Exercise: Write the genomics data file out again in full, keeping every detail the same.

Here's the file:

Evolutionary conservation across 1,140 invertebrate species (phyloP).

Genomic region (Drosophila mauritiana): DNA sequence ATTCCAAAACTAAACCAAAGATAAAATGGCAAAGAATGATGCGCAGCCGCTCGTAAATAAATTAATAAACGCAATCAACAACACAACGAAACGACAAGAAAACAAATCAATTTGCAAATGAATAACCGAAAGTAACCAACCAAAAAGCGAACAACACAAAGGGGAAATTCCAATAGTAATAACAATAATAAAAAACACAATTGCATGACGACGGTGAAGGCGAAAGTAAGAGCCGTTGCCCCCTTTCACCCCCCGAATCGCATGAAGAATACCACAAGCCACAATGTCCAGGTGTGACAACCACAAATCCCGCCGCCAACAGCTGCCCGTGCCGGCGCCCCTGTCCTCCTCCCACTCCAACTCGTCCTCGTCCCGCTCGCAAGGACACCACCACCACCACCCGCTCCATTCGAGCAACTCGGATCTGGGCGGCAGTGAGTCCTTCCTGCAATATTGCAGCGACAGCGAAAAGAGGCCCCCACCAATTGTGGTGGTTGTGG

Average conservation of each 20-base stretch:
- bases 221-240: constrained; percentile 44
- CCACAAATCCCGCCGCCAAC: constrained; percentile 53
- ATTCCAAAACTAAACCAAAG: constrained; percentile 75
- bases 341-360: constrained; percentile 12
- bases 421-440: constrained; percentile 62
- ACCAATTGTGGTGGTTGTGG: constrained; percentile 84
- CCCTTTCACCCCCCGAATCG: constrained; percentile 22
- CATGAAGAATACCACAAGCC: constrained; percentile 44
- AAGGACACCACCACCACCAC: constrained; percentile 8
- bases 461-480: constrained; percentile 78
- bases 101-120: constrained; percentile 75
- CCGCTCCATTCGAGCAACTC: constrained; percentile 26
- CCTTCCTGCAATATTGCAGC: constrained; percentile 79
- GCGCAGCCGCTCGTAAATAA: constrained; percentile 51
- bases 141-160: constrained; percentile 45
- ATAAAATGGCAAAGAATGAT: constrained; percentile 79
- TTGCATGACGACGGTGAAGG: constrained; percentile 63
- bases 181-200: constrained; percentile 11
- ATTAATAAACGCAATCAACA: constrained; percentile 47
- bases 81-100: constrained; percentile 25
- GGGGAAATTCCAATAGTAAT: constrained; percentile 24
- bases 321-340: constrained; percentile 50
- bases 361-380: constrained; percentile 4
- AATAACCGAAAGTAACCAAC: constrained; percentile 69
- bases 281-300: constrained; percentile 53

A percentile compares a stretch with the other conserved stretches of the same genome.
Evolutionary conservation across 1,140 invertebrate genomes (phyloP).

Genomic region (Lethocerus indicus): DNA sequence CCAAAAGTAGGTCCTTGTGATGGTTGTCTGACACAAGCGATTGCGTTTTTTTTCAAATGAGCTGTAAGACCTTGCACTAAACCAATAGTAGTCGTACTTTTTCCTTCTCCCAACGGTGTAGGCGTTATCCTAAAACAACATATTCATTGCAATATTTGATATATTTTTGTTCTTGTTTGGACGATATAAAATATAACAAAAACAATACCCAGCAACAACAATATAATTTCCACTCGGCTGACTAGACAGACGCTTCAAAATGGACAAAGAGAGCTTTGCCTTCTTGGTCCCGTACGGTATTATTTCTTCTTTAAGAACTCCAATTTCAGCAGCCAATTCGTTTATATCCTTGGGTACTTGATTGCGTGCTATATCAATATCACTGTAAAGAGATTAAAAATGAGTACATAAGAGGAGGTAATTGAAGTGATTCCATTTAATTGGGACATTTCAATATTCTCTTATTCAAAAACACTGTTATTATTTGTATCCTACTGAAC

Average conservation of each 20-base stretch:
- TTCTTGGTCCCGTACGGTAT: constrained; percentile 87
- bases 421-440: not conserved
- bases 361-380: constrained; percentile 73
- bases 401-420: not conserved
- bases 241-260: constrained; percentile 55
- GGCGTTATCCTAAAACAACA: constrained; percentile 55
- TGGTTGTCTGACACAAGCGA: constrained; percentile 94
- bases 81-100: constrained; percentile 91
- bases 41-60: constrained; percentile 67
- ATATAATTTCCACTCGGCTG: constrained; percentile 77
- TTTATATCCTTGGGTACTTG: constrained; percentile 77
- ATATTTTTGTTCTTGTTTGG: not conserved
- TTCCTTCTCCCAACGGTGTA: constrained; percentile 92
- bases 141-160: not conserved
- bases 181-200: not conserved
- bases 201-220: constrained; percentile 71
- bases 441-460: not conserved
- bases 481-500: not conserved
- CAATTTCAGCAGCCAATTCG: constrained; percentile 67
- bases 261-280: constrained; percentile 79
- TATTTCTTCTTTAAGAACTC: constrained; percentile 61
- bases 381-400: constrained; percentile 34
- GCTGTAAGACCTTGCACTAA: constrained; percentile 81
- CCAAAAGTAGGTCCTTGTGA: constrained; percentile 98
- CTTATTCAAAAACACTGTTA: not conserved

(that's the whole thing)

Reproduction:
Evolutionary conservation across 1,140 invertebrate species (phyloP).

Genomic region (Drosophila mauritiana): DNA sequence ATTCCAAAACTAAACCAAAGATAAAATGGCAAAGAATGATGCGCAGCCGCTCGTAAATAAATTAATAAACGCAATCAACAACACAACGAAACGACAAGAAAACAAATCAATTTGCAAATGAATAACCGAAAGTAACCAACCAAAAAGCGAACAACACAAAGGGGAAATTCCAATAGTAATAACAATAATAAAAAACACAATTGCATGACGACGGTGAAGGCGAAAGTAAGAGCCGTTGCCCCCTTTCACCCCCCGAATCGCATGAAGAATACCACAAGCCACAATGTCCAGGTGTGACAACCACAAATCCCGCCGCCAACAGCTGCCCGTGCCGGCGCCCCTGTCCTCCTCCCACTCCAACTCGTCCTCGTCCCGCTCGCAAGGACACCACCACCACCACCCGCTCCATTCGAGCAACTCGGATCTGGGCGGCAGTGAGTCCTTCCTGCAATATTGCAGCGACAGCGAAAAGAGGCCCCCACCAATTGTGGTGGTTGTGG

Average conservation of each 20-base stretch:
- bases 221-240: constrained; percentile 44
- CCACAAATCCCGCCGCCAAC: constrained; percentile 53
- ATTCCAAAACTAAACCAAAG: constrained; percentile 75
- bases 341-360: constrained; percentile 12
- bases 421-440: constrained; percentile 62
- ACCAATTGTGGTGGTTGTGG: constrained; percentile 84
- CCCTTTCACCCCCCGAATCG: constrained; percentile 22
- CATGAAGAATACCACAAGCC: constrained; percentile 44
- AAGGACACCACCACCACCAC: constrained; percentile 8
- bases 461-480: constrained; percentile 78
- bases 101-120: constrained; percentile 75
- CCGCTCCATTCGAGCAACTC: constrained; percentile 26
- CCTTCCTGCAATATTGCAGC: constrained; percentile 79
- GCGCAGCCGCTCGTAAATAA: constrained; percentile 51
- bases 141-160: constrained; percentile 45
- ATAAAATGGCAAAGAATGAT: constrained; percentile 79
- TTGCATGACGACGGTGAAGG: constrained; percentile 63
- bases 181-200: constrained; percentile 11
- ATTAATAAACGCAATCAACA: constrained; percentile 47
- bases 81-100: constrained; percentile 25
- GGGGAAATTCCAATAGTAAT: constrained; percentile 24
- bases 321-340: constrained; percentile 50
- bases 361-380: constrained; percentile 4
- AATAACCGAAAGTAACCAAC: constrained; percentile 69
- bases 281-300: constrained; percentile 53

A percentile compares a stretch with the other conserved stretches of the same genome.
Evolutionary conservation across 1,140 invertebrate genomes (phyloP).

Genomic region (Lethocerus indicus): DNA sequence CCAAAAGTAGGTCCTTGTGATGGTTGTCTGACACAAGCGATTGCGTTTTTTTTCAAATGAGCTGTAAGACCTTGCACTAAACCAATAGTAGTCGTACTTTTTCCTTCTCCCAACGGTGTAGGCGTTATCCTAAAACAACATATTCATTGCAATATTTGATATATTTTTGTTCTTGTTTGGACGATATAAAATATAACAAAAACAATACCCAGCAACAACAATATAATTTCCACTCGGCTGACTAGACAGACGCTTCAAAATGGACAAAGAGAGCTTTGCCTTCTTGGTCCCGTACGGTATTATTTCTTCTTTAAGAACTCCAATTTCAGCAGCCAATTCGTTTATATCCTTGGGTACTTGATTGCGTGCTATATCAATATCACTGTAAAGAGATTAAAAATGAGTACATAAGAGGAGGTAATTGAAGTGATTCCATTTAATTGGGACATTTCAATATTCTCTTATTCAAAAACACTGTTATTATTTGTATCCTACTGAAC

Average conservation of each 20-base stretch:
- TTCTTGGTCCCGTACGGTAT: constrained; percentile 87
- bases 421-440: not conserved
- bases 361-380: constrained; percentile 73
- bases 401-420: not conserved
- bases 241-260: constrained; percentile 55
- GGCGTTATCCTAAAACAACA: constrained; percentile 55
- TGGTTGTCTGACACAAGCGA: constrained; percentile 94
- bases 81-100: constrained; percentile 91
- bases 41-60: constrained; percentile 67
- ATATAATTTCCACTCGGCTG: constrained; percentile 77
- TTTATATCCTTGGGTACTTG: constrained; percentile 77
- ATATTTTTGTTCTTGTTTGG: not conserved
- TTCCTTCTCCCAACGGTGTA: constrained; percentile 92
- bases 141-160: not conserved
- bases 181-200: not conserved
- bases 201-220: constrained; percentile 71
- bases 441-460: not conserved
- bases 481-500: not conserved
- CAATTTCAGCAGCCAATTCG: constrained; percentile 67
- bases 261-280: constrained; percentile 79
- TATTTCTTCTTTAAGAACTC: constrained; percentile 61
- bases 381-400: constrained; percentile 34
- GCTGTAAGACCTTGCACTAA: constrained; percentile 81
- CCAAAAGTAGGTCCTTGTGA: constrained; percentile 98
- CTTATTCAAAAACACTGTTA: not conserved